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Graphic Communications Students Promote Literacy in School Visit


Megan L. Kime of Gardners, president of the Gamma Epsilon Tau graphic-arts fraternity, works with youngsters during an April 13 visit to Lyter Elementary School in Montoursville. (Photo provided by James P. Lentz, associate professor, graphic communications.) We live in a print-rich environment. Printing is everywhere we look, in every facet of our lives, from books, newspapers and magazines to instruction manuals, clothing labels, price tags and food packaging.

Printing is so important to our society and our culture that the development of moveable type by Johann Gutenberg has been called the greatest invention of the last millennium. The need to be able to read and interpret all of this printing is essential.

The need to read is so essential, and yet children are not growing up to love and appreciate reading, writing and words the way they once were. They are not learning to embrace print media.

This and other factors are leading to a growing rate of illiteracy in the United States. The U.S. Department of Education reports that almost 40 percent of fourth-graders are not reading and writing at a basic level.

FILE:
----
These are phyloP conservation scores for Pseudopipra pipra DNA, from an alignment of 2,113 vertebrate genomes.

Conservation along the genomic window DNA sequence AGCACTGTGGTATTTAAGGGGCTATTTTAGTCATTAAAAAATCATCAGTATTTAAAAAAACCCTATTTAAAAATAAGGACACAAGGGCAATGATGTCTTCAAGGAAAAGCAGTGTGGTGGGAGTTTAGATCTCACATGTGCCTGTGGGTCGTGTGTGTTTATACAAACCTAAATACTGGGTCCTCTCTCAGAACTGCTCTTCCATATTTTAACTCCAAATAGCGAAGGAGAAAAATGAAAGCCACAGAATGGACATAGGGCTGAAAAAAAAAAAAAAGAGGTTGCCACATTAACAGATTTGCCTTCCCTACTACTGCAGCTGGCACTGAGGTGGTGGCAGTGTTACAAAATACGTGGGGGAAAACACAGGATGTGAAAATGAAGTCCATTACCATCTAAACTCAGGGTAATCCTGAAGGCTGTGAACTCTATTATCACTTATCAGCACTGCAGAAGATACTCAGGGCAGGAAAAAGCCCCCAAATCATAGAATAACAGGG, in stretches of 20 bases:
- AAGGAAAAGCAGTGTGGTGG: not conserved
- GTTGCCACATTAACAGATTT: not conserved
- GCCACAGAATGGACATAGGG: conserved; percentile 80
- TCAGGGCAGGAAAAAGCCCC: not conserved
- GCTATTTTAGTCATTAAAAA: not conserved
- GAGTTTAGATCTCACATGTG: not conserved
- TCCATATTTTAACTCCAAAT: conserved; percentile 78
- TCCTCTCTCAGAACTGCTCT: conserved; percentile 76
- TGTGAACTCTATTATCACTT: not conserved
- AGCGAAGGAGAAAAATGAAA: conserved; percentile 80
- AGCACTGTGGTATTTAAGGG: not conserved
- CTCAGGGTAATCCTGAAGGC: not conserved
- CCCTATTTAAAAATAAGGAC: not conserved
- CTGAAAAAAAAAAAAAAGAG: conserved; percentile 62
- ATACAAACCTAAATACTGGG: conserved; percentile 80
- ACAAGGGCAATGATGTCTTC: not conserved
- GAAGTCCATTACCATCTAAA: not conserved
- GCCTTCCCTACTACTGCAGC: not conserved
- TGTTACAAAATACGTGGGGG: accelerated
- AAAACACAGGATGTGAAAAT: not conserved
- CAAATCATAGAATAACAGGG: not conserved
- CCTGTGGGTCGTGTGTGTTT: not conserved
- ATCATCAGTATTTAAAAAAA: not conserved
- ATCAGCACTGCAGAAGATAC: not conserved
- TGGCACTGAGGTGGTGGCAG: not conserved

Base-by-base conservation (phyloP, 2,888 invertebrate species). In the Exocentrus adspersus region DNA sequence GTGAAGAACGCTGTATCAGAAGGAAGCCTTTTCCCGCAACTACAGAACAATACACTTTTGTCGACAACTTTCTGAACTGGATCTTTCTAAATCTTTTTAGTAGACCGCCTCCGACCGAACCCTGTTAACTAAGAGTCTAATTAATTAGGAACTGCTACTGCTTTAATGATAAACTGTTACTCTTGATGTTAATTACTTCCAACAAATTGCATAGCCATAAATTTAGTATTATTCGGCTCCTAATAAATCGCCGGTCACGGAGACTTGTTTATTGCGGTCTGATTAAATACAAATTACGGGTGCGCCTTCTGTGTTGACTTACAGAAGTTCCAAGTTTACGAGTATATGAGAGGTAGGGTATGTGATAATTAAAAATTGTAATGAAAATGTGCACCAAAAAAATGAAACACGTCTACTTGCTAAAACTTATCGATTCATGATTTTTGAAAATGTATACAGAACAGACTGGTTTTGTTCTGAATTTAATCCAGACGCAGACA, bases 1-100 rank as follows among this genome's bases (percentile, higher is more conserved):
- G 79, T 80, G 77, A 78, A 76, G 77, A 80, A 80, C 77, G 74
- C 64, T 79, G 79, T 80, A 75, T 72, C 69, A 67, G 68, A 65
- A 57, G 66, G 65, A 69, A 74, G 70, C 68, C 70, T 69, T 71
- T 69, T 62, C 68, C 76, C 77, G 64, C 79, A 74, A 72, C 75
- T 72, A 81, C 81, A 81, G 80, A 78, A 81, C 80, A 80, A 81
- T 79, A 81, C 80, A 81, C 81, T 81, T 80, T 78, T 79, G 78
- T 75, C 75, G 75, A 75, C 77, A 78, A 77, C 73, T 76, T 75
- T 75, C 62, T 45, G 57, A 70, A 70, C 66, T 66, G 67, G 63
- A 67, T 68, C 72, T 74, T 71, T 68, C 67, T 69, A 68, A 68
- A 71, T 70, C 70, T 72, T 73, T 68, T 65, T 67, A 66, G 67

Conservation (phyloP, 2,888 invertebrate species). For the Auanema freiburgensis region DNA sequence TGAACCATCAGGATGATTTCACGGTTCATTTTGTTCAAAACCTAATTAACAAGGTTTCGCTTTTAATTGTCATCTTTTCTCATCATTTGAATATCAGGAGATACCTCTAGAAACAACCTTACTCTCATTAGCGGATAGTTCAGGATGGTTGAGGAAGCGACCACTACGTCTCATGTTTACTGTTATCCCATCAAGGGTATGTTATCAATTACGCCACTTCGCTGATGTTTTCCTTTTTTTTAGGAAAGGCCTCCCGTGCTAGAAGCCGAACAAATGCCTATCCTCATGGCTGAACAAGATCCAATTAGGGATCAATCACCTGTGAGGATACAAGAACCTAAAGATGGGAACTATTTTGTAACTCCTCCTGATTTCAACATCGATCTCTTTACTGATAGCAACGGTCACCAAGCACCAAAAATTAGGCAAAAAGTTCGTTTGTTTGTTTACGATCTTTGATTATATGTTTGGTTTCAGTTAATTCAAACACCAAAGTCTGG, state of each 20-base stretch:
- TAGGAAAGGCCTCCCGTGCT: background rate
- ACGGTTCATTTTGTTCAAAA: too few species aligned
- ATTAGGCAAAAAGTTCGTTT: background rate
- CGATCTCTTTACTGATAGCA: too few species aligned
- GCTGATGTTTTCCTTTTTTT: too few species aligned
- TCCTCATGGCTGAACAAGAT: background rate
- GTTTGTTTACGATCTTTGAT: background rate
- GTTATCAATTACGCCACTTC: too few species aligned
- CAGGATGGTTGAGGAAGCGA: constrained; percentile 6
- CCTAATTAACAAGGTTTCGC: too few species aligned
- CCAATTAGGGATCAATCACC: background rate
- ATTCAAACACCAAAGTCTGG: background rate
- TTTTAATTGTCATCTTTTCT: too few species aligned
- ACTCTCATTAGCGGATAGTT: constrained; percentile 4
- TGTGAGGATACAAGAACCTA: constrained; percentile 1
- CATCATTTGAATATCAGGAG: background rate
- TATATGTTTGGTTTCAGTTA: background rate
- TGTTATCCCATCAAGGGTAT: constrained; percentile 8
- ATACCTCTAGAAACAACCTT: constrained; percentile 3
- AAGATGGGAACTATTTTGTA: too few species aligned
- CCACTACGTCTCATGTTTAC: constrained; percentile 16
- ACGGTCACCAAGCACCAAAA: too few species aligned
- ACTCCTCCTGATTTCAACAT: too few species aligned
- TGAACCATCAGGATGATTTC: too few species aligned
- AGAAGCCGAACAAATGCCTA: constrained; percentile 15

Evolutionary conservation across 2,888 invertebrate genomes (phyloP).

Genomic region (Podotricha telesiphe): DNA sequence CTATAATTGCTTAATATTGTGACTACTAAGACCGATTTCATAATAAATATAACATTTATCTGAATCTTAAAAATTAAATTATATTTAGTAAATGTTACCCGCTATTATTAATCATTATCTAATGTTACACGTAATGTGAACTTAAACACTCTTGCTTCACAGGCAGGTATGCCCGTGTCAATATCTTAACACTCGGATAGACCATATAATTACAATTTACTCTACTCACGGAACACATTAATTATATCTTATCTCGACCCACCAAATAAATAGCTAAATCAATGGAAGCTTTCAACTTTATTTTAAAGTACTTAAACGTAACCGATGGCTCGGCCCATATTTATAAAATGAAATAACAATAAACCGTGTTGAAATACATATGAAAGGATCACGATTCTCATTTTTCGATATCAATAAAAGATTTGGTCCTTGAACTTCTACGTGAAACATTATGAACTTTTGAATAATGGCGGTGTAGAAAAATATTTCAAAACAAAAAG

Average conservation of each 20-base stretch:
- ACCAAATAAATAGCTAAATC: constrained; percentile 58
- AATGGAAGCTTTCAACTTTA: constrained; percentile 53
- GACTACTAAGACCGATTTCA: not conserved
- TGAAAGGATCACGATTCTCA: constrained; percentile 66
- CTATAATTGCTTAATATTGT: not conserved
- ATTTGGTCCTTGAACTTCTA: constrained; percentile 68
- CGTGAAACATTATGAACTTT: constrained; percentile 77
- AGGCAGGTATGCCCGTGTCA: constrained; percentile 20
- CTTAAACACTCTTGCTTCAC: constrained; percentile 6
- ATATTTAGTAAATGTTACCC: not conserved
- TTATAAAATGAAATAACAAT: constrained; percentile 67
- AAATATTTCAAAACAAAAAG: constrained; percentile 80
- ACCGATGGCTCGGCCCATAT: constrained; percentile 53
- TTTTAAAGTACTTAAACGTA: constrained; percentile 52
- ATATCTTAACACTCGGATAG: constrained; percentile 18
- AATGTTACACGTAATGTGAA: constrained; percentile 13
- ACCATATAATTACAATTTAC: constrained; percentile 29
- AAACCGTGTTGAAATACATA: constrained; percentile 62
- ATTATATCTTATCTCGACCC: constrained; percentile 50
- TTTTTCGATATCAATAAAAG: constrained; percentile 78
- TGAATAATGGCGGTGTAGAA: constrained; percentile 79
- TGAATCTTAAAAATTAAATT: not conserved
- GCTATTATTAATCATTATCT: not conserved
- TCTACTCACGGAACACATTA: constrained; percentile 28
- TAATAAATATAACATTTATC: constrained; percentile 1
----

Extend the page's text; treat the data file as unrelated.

Printing and publishing professionals are in a perfect position to promote literacy. Each day they literally are surrounded by the knowledge and tools to promote reading and writing to others.

Their business role alone is a prime example of the value of mastering reading and writing skills. As an owner, employee or student of a graphic communications organization, these individuals already are positioned as ambassadors for reading and writing. They can be champions of the printed word, symbols of respect for books, and enthusiastic representatives for a lifelong love for reading and writing.

To help in this effort, James P. Lentz, associate professor of graphics communications; students in that major and members of Gamma Epsilon Tau, a professional fraternity for the graphic arts, visited Lyter Elementary School in Montoursville earlier this month to share ideas from the “Books Are Alive! Literacy Outreach Program.”

This national program was developed by the Graphic Arts Technical Foundation to help enhance the understanding, appreciation and use of the written word among children. Penn College students visited with children in Lyter’s first-grade classes and read a chapter from the book, “Benjamin Saves the Books,” a story about a boy who discovers the reality of a world without printed words and thereby learns the value of printing and its impact in their day-to-day lives.

Students held a discussion with the students and discussed ways in which printing is part of their daily lives. The pupils received bookmarks, a coloring book and a certificate for their participation.

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